According to Credit Suisse executives, Joshi spent most of his first week talking to the bank’s biggest clients and investors, as well as regulators. He also spoke to analysts at S&P Global, who this week reaffirmed their A/A-1 rating on the bank despite uncertainty over the strategic revamp and speculation it may need to raise more capital.

Nuanced approach

Joshi, who agreed to join in August, will be supported in the coming months by his predecessor, David Mathers, who had been chief financial officer since 2010 and is likely to stay at the group until the end of the year, according to people familiar with internal plans.

Credit Suisse did not disclose how much Joshi would earn, although last year Mathers was the bank’s highest paid executive, receiving CHF4.1 million in total pay, after bonuses for senior managers were chopped following scandals at Archegos and Greensill Capital. Mathers combined the CFO role with being chief executive of the international business in London, meaning his pay was higher.

A former colleague at Germany’s biggest bank said that Joshi would bring experience across investment banking, including overseeing prime broking, institutional debt, listed derivatives and clearing at Deutsche Bank.

“His key advantage in the job is that he has a genuine understanding of sales and trading,” said the former colleague.

However, Joshi was not a champion of radical change at Deutsche Bank, but rather pushed for a nuanced and careful approach, they added. “For me, the big question will be if he will have enough oomph to make a difference at Credit Suisse.”

‘Mature and calm’

Born in Durban in South Africa in 1971, Joshi studied actuarial science and statistics before joining Credit Suisse.

After postings in London and New York, he was poached by Bob Diamond and Jerry del Missier to join Barclays’ expanding investment bank in 2003 as head of equity derivatives. He subsequently ran equities for Europe, the Middle East and Africa.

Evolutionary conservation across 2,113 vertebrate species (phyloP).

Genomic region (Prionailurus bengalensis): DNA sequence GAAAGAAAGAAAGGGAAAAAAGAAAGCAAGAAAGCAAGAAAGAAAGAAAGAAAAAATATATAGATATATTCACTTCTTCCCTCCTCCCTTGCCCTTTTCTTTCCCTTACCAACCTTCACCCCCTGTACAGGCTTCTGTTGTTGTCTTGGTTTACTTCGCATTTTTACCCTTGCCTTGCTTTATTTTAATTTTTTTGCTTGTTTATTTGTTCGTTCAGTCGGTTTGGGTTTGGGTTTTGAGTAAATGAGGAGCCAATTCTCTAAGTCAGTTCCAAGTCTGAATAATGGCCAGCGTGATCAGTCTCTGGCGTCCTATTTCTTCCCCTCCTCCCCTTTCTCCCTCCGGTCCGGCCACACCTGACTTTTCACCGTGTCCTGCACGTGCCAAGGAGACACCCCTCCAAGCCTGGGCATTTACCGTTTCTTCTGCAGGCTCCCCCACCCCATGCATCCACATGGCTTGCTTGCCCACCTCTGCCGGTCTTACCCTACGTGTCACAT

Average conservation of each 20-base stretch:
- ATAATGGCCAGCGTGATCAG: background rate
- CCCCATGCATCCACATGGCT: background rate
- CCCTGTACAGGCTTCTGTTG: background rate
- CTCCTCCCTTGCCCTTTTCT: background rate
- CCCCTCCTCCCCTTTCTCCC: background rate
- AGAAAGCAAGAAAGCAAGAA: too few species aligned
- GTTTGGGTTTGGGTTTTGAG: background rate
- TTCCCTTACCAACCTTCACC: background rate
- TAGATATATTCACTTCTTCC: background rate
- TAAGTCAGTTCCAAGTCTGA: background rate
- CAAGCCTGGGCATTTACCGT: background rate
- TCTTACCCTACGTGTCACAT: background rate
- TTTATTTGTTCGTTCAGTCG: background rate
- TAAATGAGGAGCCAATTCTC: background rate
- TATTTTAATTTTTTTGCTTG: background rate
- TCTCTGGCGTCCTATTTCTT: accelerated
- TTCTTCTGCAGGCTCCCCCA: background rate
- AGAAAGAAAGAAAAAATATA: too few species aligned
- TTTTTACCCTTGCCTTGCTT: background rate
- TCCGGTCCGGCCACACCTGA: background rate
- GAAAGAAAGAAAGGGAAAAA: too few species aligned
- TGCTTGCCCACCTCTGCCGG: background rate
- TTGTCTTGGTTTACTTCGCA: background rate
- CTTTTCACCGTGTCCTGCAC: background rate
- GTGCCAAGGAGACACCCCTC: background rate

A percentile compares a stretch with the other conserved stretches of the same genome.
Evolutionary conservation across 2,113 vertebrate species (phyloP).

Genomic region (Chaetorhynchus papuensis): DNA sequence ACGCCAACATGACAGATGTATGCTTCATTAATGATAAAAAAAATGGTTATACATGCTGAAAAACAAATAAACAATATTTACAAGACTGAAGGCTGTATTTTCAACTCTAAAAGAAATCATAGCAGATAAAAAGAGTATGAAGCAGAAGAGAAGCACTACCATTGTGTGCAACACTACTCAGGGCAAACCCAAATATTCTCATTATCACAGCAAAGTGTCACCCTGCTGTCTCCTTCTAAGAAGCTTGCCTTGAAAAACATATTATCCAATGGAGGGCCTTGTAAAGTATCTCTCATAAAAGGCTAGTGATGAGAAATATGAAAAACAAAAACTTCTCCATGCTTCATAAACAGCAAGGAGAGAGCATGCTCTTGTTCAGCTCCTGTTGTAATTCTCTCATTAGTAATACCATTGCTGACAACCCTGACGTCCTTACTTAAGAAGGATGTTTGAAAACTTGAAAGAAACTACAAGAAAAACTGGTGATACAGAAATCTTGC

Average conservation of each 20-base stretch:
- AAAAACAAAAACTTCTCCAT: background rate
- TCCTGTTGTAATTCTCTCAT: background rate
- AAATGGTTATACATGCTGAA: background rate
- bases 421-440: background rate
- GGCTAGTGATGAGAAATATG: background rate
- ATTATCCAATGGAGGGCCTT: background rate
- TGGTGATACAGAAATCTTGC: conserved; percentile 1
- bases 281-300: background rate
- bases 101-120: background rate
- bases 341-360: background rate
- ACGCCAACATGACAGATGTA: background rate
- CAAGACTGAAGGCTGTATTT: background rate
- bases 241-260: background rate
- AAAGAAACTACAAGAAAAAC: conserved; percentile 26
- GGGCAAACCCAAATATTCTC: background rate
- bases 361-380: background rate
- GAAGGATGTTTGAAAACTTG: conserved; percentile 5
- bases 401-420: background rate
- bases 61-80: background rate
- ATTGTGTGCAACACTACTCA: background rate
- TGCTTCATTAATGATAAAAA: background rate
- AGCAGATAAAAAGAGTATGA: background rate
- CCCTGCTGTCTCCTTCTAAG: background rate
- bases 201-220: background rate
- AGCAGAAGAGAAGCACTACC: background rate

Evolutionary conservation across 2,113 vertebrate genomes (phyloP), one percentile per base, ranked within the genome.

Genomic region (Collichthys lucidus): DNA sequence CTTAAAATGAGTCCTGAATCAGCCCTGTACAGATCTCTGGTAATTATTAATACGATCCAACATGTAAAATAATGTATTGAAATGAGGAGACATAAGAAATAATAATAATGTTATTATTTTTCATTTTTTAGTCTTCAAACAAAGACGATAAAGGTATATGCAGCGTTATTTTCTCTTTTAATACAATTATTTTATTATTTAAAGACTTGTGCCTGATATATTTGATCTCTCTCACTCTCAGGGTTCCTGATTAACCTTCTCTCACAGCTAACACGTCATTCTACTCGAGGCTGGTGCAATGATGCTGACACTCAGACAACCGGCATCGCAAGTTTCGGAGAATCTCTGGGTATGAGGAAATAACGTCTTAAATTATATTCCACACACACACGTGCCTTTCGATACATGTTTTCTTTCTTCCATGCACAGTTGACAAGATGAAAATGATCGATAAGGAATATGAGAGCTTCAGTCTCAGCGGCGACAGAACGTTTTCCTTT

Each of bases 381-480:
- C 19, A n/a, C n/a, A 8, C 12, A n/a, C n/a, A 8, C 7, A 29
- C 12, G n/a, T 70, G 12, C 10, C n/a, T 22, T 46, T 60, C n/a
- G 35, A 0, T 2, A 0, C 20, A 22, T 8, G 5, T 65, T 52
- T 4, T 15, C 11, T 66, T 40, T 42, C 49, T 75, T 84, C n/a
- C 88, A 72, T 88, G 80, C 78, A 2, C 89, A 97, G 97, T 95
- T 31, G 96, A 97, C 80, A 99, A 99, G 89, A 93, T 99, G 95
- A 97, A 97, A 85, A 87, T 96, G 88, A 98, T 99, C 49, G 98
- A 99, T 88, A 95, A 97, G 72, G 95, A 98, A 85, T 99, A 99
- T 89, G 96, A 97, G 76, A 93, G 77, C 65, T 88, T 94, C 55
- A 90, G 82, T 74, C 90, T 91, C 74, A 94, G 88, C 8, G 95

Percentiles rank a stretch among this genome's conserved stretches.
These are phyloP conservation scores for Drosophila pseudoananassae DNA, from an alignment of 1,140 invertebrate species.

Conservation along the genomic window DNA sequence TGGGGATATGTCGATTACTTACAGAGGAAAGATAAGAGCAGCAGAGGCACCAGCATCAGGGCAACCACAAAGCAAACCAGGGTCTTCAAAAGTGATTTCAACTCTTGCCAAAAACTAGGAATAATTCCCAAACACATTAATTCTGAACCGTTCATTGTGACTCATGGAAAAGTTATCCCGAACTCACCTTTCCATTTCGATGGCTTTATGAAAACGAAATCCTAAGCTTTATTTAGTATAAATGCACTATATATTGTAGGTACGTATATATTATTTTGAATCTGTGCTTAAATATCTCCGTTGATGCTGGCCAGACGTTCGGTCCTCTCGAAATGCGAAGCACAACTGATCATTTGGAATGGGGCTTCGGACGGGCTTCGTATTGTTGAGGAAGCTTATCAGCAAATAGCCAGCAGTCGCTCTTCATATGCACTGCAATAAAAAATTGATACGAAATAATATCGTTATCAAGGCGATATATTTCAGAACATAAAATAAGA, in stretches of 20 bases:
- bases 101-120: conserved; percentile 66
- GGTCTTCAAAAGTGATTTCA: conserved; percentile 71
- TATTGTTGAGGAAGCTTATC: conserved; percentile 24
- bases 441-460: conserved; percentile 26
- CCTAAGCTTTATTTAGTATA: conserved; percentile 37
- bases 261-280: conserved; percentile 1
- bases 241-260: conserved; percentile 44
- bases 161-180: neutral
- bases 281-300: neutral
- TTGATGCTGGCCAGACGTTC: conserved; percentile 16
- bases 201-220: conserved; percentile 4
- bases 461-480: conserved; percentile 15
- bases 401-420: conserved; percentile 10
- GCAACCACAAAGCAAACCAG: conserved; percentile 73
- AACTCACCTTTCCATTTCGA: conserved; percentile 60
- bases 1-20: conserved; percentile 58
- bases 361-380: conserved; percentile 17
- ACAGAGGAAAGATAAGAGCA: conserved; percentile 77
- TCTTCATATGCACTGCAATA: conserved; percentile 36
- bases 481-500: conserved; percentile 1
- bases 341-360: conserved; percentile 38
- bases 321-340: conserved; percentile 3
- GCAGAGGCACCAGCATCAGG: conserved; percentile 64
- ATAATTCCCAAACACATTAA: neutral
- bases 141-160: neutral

“We were dealing with some pretty difficult market environments back then, especially in the derivatives world,” said del Missier, who was co-chief executive of Barclays’ corporate and investment bank.

“There were some huge surges in volatility. He was always mature and calm when dealing with that and capable of grasping the complexity,” said the former Barclays executive.

It was after Barclays snapped up Lehman Brothers’ investment bank at the height of the financial crisis that Joshi left for Deutsche Bank. Defying the stereotype of bankers, Joshi is a teetotaller and life-long vegetarian, who was persuaded to go vegan by one of his three daughters.

“He’s a pretty button-down guy,” added del Missier. “He’s not the sort to be jumping up and down on tables at La Voile Rouge in Saint-Tropez.”

Van Steenis said that Joshi’s actuarial training and forensic interest in crunching numbers would leave him well-equipped for his new role.

Stepping up from a treasurer role to chief financial officer will require Joshi to take a broader view of the bank’s finances and assume greater responsibility for setting strategy. It is also much more visible to the outside world just as Credit Suisse is under the spotlight.

“He loves solving big, complex financial problems,” said van Steenis. “And they don’t come much bigger at the moment than Credit Suisse.”

Additional reporting by Olaf Storbeck

Copyright The Financial Times Limited 2022

In compliance with the JTI standards

In compliance with the JTI standards

More: SWI certified by the Journalism Trust Initiative

Contributions under this article have been turned off. You can find an overview of ongoing debates with our journalists here. Please join us!

If you want to start a conversation about a topic raised in this article or want to report factual errors, email us at

Share this story

Change your password

Do you really want to delete your profile?